The difference between a robbery and shoplifting is essentially the equivalent of the difference between having a common cold and having double pneumonia. Shoplifting simply requires taking someone else’s property with the intent to keep it. Shoplifting has a range of classifications depending on the value of the property that was stolen. For example, petit larceny is a class A misdemeanor because the value of the stolen property must be no more than $1,000. You can be fined for petit larceny up to $1,000 and can be put in prison for up to one year. On the more extreme end of the shoplifting scale classifications, if the value of the stolen property is worth more than one million dollars, it is considered first degree grand larceny, which is a class B felony. The penalty for this would be a fine that is double the amount of whatever the offender gained. Or, the person charged with this felony could face up to 25 years in prison.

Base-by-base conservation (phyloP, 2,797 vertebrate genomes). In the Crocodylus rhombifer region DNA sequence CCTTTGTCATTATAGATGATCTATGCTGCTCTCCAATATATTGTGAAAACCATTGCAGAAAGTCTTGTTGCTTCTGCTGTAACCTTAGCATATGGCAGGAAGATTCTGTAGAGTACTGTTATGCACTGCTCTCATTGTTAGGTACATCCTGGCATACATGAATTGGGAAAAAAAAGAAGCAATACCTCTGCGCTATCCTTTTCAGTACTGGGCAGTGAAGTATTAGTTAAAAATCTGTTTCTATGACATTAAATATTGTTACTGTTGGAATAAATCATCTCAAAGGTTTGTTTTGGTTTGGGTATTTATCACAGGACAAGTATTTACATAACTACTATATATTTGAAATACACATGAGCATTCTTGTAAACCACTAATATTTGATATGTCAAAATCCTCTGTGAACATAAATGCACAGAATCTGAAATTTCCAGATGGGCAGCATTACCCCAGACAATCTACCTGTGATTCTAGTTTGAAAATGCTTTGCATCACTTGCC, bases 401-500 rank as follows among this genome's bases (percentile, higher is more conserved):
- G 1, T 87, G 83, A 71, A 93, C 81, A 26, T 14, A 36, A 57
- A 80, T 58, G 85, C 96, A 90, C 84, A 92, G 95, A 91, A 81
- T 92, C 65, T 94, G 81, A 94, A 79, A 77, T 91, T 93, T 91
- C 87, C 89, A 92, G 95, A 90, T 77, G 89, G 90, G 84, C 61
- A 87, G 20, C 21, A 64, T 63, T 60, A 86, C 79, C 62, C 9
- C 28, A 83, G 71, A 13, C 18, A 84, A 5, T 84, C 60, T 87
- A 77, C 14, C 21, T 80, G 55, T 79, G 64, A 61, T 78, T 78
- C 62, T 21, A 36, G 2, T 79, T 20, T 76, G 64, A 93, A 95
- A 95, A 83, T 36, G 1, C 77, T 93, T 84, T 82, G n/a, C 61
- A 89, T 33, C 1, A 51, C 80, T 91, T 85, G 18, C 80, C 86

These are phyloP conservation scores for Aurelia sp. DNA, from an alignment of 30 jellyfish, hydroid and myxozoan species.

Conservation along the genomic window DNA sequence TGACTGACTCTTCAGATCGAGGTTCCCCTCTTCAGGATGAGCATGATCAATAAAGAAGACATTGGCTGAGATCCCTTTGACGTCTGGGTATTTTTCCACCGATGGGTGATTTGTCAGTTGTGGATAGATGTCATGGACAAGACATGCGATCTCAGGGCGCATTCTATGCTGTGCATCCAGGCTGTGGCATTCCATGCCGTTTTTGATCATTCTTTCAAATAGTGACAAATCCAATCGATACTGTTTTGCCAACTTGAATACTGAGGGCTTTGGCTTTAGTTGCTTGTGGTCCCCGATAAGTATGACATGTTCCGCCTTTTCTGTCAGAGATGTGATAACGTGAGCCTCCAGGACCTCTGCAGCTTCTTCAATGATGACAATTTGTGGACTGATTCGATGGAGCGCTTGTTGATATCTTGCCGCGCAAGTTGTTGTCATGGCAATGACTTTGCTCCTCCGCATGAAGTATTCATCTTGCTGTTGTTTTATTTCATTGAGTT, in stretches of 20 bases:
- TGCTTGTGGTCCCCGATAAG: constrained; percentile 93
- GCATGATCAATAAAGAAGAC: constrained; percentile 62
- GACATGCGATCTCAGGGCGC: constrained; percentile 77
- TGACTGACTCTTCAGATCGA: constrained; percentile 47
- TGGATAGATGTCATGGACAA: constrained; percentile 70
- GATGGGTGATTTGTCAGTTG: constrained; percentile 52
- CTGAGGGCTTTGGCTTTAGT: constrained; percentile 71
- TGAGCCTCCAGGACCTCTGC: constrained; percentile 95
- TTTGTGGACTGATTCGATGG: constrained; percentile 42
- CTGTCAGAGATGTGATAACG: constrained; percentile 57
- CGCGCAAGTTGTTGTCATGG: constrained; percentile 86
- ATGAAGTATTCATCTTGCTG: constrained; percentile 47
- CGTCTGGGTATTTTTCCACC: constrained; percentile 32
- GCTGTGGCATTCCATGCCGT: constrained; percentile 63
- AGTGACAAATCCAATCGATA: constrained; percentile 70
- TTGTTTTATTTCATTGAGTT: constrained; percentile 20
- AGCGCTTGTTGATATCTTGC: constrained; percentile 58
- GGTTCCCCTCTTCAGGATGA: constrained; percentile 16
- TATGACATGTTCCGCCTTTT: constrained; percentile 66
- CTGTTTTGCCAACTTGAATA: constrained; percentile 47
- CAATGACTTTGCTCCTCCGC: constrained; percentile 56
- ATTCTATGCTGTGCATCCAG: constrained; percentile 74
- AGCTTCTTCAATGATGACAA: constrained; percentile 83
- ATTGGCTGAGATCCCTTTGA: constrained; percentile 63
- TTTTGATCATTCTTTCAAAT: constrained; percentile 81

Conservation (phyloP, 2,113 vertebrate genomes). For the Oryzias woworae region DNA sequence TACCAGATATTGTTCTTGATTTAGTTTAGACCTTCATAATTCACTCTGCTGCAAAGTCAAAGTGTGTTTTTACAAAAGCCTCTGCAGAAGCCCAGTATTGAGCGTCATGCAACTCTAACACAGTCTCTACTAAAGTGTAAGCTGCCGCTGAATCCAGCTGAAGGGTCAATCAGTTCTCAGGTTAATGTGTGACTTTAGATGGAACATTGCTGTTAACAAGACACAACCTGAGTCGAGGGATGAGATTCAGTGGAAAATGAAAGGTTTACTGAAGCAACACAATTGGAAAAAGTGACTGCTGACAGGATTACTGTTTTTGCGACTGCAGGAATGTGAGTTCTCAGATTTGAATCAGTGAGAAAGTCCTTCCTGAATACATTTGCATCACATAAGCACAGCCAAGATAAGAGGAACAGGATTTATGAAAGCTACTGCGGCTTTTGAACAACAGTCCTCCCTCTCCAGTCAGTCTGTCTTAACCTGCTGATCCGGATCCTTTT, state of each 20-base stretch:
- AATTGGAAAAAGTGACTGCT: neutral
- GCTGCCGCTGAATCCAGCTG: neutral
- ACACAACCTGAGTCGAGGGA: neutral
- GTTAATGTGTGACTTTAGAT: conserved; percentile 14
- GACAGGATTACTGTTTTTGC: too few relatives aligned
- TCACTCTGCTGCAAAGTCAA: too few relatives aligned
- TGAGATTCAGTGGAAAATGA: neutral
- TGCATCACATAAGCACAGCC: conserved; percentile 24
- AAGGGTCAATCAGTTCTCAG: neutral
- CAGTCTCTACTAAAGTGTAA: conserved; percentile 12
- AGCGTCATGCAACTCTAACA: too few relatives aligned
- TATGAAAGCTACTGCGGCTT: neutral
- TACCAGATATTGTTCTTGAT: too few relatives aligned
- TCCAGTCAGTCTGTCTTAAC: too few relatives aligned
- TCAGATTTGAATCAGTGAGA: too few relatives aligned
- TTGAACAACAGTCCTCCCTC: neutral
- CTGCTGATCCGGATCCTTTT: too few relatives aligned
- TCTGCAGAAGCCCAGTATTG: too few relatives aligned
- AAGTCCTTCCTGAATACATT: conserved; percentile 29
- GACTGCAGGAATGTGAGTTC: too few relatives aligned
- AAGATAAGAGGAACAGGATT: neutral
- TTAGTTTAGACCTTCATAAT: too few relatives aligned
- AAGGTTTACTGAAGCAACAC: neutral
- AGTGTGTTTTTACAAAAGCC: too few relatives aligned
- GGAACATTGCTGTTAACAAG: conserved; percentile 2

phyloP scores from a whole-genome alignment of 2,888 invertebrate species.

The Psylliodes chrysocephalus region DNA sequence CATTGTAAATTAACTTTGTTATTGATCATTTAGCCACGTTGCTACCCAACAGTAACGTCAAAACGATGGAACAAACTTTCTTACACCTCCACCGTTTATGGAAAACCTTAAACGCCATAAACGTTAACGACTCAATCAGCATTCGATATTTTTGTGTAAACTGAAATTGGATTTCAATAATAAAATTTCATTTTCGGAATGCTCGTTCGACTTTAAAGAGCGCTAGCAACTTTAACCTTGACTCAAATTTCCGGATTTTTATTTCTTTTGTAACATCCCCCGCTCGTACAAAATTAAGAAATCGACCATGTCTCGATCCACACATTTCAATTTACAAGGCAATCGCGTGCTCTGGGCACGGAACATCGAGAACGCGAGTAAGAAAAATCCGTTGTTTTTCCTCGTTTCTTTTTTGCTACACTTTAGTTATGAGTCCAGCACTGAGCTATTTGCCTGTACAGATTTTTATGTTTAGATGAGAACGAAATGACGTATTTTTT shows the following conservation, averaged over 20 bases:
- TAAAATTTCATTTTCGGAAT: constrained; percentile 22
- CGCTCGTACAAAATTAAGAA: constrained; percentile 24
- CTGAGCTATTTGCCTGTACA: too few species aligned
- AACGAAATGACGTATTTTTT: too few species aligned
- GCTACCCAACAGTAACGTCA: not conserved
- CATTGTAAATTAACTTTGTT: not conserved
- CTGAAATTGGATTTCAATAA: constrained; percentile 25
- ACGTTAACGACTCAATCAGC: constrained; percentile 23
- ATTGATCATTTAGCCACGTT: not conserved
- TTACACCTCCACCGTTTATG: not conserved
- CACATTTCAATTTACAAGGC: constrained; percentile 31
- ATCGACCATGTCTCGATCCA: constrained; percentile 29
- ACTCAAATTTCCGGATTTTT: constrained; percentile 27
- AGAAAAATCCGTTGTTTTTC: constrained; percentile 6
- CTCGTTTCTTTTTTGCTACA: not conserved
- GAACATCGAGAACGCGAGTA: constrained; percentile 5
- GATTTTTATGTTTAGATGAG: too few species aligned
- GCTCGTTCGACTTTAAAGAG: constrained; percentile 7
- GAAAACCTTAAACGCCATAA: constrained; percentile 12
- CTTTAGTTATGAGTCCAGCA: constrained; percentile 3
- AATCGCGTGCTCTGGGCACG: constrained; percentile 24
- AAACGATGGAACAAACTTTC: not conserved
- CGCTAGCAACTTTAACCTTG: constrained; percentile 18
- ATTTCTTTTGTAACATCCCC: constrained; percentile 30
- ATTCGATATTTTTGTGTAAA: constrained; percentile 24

Robbery requires the forcible taking by gun, weapon, strong-arm, physically, forcibly taking someone’s property with the intention of keeping it. Robbery is a felony. It can be punished as much as 8 1/3 to 25 years or more depending on whether you used a gun or weapon. Like shoplifting and many other crimes, robbery also has a range of degrees and punishments. If a person is charged with a first degree robbery, it is considered a class B violent felony and the person will receive at least five years in state prison.
If you are in need of legal counsel in New York State, please feel free to contact Grunwald & Seman, P.C. and we would be happy to assist you.